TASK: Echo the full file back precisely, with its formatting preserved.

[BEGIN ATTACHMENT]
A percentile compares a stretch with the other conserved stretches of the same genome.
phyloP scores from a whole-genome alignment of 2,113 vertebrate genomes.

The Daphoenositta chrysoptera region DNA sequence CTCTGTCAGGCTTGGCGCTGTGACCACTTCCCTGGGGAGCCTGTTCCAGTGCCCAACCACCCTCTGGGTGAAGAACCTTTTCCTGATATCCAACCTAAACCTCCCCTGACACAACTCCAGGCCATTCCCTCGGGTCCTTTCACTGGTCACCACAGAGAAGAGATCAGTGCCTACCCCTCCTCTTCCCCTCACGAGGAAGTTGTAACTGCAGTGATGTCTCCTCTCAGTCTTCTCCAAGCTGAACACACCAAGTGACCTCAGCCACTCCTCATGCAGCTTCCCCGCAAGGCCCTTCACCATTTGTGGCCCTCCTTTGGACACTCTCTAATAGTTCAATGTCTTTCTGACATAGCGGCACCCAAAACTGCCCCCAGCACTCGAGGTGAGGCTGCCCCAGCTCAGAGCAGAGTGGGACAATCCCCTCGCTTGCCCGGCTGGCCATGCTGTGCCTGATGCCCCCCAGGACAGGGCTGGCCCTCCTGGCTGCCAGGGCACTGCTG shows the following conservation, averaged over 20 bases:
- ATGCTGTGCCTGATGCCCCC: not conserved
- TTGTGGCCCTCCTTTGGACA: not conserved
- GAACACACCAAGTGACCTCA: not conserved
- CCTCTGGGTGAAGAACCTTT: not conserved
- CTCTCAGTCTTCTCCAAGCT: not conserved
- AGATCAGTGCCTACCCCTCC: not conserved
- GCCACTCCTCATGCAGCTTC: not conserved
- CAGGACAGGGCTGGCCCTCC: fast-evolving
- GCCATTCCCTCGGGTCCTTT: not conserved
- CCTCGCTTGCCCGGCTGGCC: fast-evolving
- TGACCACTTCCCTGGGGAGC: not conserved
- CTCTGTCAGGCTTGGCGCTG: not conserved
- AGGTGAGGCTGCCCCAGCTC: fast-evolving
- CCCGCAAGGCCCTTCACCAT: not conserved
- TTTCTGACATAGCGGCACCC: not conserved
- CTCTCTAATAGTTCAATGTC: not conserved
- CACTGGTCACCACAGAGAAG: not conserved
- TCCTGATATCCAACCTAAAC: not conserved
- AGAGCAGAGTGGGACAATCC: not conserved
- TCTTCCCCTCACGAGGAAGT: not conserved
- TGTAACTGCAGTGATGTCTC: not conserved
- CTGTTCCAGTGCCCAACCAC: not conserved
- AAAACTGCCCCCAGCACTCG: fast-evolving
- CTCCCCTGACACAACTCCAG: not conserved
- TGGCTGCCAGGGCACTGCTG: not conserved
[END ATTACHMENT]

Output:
A percentile compares a stretch with the other conserved stretches of the same genome.
phyloP scores from a whole-genome alignment of 2,113 vertebrate genomes.

The Daphoenositta chrysoptera region DNA sequence CTCTGTCAGGCTTGGCGCTGTGACCACTTCCCTGGGGAGCCTGTTCCAGTGCCCAACCACCCTCTGGGTGAAGAACCTTTTCCTGATATCCAACCTAAACCTCCCCTGACACAACTCCAGGCCATTCCCTCGGGTCCTTTCACTGGTCACCACAGAGAAGAGATCAGTGCCTACCCCTCCTCTTCCCCTCACGAGGAAGTTGTAACTGCAGTGATGTCTCCTCTCAGTCTTCTCCAAGCTGAACACACCAAGTGACCTCAGCCACTCCTCATGCAGCTTCCCCGCAAGGCCCTTCACCATTTGTGGCCCTCCTTTGGACACTCTCTAATAGTTCAATGTCTTTCTGACATAGCGGCACCCAAAACTGCCCCCAGCACTCGAGGTGAGGCTGCCCCAGCTCAGAGCAGAGTGGGACAATCCCCTCGCTTGCCCGGCTGGCCATGCTGTGCCTGATGCCCCCCAGGACAGGGCTGGCCCTCCTGGCTGCCAGGGCACTGCTG shows the following conservation, averaged over 20 bases:
- ATGCTGTGCCTGATGCCCCC: not conserved
- TTGTGGCCCTCCTTTGGACA: not conserved
- GAACACACCAAGTGACCTCA: not conserved
- CCTCTGGGTGAAGAACCTTT: not conserved
- CTCTCAGTCTTCTCCAAGCT: not conserved
- AGATCAGTGCCTACCCCTCC: not conserved
- GCCACTCCTCATGCAGCTTC: not conserved
- CAGGACAGGGCTGGCCCTCC: fast-evolving
- GCCATTCCCTCGGGTCCTTT: not conserved
- CCTCGCTTGCCCGGCTGGCC: fast-evolving
- TGACCACTTCCCTGGGGAGC: not conserved
- CTCTGTCAGGCTTGGCGCTG: not conserved
- AGGTGAGGCTGCCCCAGCTC: fast-evolving
- CCCGCAAGGCCCTTCACCAT: not conserved
- TTTCTGACATAGCGGCACCC: not conserved
- CTCTCTAATAGTTCAATGTC: not conserved
- CACTGGTCACCACAGAGAAG: not conserved
- TCCTGATATCCAACCTAAAC: not conserved
- AGAGCAGAGTGGGACAATCC: not conserved
- TCTTCCCCTCACGAGGAAGT: not conserved
- TGTAACTGCAGTGATGTCTC: not conserved
- CTGTTCCAGTGCCCAACCAC: not conserved
- AAAACTGCCCCCAGCACTCG: fast-evolving
- CTCCCCTGACACAACTCCAG: not conserved
- TGGCTGCCAGGGCACTGCTG: not conserved